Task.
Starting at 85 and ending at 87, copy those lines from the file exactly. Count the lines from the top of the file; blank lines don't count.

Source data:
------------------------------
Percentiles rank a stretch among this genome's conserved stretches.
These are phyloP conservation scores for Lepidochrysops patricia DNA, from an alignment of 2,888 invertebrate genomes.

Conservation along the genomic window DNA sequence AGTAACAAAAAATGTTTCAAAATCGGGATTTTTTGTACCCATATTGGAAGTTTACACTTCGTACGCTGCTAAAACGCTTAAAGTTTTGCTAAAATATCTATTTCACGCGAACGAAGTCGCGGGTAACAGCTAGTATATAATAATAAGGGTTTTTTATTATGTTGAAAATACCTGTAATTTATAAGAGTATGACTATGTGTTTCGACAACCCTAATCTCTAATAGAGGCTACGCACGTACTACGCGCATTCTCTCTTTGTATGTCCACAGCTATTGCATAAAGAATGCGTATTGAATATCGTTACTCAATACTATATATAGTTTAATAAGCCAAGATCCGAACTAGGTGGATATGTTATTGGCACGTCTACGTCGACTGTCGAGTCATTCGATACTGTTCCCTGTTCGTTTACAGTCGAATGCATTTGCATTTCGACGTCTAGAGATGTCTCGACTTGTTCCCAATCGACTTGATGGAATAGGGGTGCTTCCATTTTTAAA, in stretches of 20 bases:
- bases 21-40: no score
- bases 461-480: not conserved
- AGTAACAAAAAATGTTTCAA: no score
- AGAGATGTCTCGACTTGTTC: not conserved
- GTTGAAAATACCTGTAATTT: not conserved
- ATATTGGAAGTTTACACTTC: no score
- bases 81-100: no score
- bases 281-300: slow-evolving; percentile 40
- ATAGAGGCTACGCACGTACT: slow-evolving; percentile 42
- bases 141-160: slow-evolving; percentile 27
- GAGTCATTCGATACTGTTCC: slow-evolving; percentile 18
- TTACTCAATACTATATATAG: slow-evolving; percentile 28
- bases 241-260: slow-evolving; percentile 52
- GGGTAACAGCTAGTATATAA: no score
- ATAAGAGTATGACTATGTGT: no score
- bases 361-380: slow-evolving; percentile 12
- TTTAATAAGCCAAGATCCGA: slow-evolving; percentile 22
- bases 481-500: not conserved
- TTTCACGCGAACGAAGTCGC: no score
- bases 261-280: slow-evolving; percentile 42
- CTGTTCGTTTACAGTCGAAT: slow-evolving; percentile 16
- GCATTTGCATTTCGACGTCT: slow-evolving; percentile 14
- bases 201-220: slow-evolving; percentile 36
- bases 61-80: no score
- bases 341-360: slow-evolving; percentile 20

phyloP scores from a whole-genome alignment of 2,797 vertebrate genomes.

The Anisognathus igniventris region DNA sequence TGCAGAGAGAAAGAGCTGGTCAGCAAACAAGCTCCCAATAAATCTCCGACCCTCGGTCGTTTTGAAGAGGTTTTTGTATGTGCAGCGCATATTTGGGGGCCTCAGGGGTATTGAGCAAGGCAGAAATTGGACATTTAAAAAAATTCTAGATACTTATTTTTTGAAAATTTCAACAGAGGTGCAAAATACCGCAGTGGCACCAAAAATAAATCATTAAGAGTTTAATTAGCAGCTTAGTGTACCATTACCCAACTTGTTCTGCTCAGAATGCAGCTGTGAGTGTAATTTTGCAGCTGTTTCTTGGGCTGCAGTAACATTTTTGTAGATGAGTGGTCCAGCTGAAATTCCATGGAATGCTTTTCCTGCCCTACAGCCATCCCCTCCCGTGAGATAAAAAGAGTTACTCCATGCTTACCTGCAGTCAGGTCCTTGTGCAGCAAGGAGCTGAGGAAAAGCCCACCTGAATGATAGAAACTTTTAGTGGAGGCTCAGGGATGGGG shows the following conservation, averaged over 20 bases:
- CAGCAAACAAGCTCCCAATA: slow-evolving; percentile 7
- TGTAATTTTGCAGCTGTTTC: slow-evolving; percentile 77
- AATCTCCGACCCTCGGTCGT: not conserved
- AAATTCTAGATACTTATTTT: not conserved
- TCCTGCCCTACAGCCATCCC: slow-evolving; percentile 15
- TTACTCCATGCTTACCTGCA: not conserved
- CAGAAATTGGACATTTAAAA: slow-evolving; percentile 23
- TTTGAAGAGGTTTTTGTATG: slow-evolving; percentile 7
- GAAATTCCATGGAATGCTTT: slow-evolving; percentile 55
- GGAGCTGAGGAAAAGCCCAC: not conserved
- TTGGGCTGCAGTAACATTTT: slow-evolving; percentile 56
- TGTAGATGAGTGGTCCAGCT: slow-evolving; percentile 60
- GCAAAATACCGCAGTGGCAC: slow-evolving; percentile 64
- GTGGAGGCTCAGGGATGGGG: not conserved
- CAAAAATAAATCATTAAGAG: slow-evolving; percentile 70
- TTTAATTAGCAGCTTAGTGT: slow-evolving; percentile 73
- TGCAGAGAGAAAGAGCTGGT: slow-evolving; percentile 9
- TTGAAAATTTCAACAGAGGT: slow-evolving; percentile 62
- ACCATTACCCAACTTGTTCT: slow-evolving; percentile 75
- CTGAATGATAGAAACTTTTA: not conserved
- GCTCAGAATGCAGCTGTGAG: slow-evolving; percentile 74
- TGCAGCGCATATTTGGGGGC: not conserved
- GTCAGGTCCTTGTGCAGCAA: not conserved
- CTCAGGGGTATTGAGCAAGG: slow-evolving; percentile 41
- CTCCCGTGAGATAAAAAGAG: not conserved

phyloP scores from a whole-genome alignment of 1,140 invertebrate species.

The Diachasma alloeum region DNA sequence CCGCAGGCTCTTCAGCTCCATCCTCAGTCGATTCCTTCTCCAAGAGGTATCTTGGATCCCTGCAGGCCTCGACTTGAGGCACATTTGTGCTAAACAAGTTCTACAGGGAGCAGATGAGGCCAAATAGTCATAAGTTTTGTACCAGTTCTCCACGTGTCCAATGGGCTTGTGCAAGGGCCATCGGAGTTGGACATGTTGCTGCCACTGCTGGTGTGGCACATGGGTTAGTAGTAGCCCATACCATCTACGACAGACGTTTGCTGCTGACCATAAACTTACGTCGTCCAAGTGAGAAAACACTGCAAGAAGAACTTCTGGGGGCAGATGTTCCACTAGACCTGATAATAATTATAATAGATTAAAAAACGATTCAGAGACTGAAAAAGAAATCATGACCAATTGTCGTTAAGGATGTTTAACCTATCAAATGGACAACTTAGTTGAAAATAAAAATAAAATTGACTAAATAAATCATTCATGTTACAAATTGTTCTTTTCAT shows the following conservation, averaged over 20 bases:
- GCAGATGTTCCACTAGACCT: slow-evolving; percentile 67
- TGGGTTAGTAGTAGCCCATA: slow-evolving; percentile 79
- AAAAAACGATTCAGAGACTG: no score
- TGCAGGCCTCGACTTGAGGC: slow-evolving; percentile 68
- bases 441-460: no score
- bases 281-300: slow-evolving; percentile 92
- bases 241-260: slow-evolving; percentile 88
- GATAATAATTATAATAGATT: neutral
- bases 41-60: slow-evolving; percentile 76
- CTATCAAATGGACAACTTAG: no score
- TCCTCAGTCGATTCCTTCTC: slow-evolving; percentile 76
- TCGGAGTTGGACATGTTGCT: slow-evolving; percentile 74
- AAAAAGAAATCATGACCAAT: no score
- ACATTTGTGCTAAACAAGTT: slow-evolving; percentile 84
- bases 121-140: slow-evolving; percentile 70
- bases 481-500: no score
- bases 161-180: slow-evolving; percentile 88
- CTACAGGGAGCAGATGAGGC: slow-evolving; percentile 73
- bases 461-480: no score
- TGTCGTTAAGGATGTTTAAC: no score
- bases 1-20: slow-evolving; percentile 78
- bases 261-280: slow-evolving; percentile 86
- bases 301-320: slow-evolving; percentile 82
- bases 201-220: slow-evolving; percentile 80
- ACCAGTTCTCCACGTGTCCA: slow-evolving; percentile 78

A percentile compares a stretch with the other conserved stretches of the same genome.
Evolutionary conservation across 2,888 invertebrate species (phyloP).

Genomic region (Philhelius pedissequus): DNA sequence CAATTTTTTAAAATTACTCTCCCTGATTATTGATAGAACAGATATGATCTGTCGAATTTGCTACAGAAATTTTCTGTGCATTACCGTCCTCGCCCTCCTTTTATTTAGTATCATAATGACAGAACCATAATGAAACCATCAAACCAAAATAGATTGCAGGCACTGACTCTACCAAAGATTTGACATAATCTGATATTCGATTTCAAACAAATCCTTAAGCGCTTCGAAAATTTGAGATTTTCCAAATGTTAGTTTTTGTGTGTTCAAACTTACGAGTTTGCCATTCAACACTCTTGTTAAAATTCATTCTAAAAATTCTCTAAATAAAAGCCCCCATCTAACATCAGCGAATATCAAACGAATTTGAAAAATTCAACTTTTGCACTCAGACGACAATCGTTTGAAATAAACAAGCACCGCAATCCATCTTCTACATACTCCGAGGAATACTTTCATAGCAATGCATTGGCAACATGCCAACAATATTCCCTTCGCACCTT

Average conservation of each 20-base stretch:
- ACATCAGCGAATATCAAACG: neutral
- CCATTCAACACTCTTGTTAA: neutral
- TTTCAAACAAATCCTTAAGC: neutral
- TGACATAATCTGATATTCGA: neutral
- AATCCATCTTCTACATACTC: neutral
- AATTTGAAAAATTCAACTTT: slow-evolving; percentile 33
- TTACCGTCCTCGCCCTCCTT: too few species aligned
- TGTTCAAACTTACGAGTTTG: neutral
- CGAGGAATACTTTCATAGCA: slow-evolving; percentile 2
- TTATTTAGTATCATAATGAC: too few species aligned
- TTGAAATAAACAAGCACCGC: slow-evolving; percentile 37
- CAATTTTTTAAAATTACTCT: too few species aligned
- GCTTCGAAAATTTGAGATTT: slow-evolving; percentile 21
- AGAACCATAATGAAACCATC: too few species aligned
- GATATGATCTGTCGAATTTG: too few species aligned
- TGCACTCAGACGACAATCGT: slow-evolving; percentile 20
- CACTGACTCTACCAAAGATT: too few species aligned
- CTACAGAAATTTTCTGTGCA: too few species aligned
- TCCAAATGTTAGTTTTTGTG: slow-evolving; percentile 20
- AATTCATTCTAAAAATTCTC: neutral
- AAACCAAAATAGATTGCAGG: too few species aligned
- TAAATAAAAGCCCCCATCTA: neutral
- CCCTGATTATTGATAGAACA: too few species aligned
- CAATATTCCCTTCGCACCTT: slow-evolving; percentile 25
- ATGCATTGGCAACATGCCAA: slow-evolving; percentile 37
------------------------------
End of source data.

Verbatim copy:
Genomic region (Philhelius pedissequus): DNA sequence CAATTTTTTAAAATTACTCTCCCTGATTATTGATAGAACAGATATGATCTGTCGAATTTGCTACAGAAATTTTCTGTGCATTACCGTCCTCGCCCTCCTTTTATTTAGTATCATAATGACAGAACCATAATGAAACCATCAAACCAAAATAGATTGCAGGCACTGACTCTACCAAAGATTTGACATAATCTGATATTCGATTTCAAACAAATCCTTAAGCGCTTCGAAAATTTGAGATTTTCCAAATGTTAGTTTTTGTGTGTTCAAACTTACGAGTTTGCCATTCAACACTCTTGTTAAAATTCATTCTAAAAATTCTCTAAATAAAAGCCCCCATCTAACATCAGCGAATATCAAACGAATTTGAAAAATTCAACTTTTGCACTCAGACGACAATCGTTTGAAATAAACAAGCACCGCAATCCATCTTCTACATACTCCGAGGAATACTTTCATAGCAATGCATTGGCAACATGCCAACAATATTCCCTTCGCACCTT

Average conservation of each 20-base stretch:
- ACATCAGCGAATATCAAACG: neutral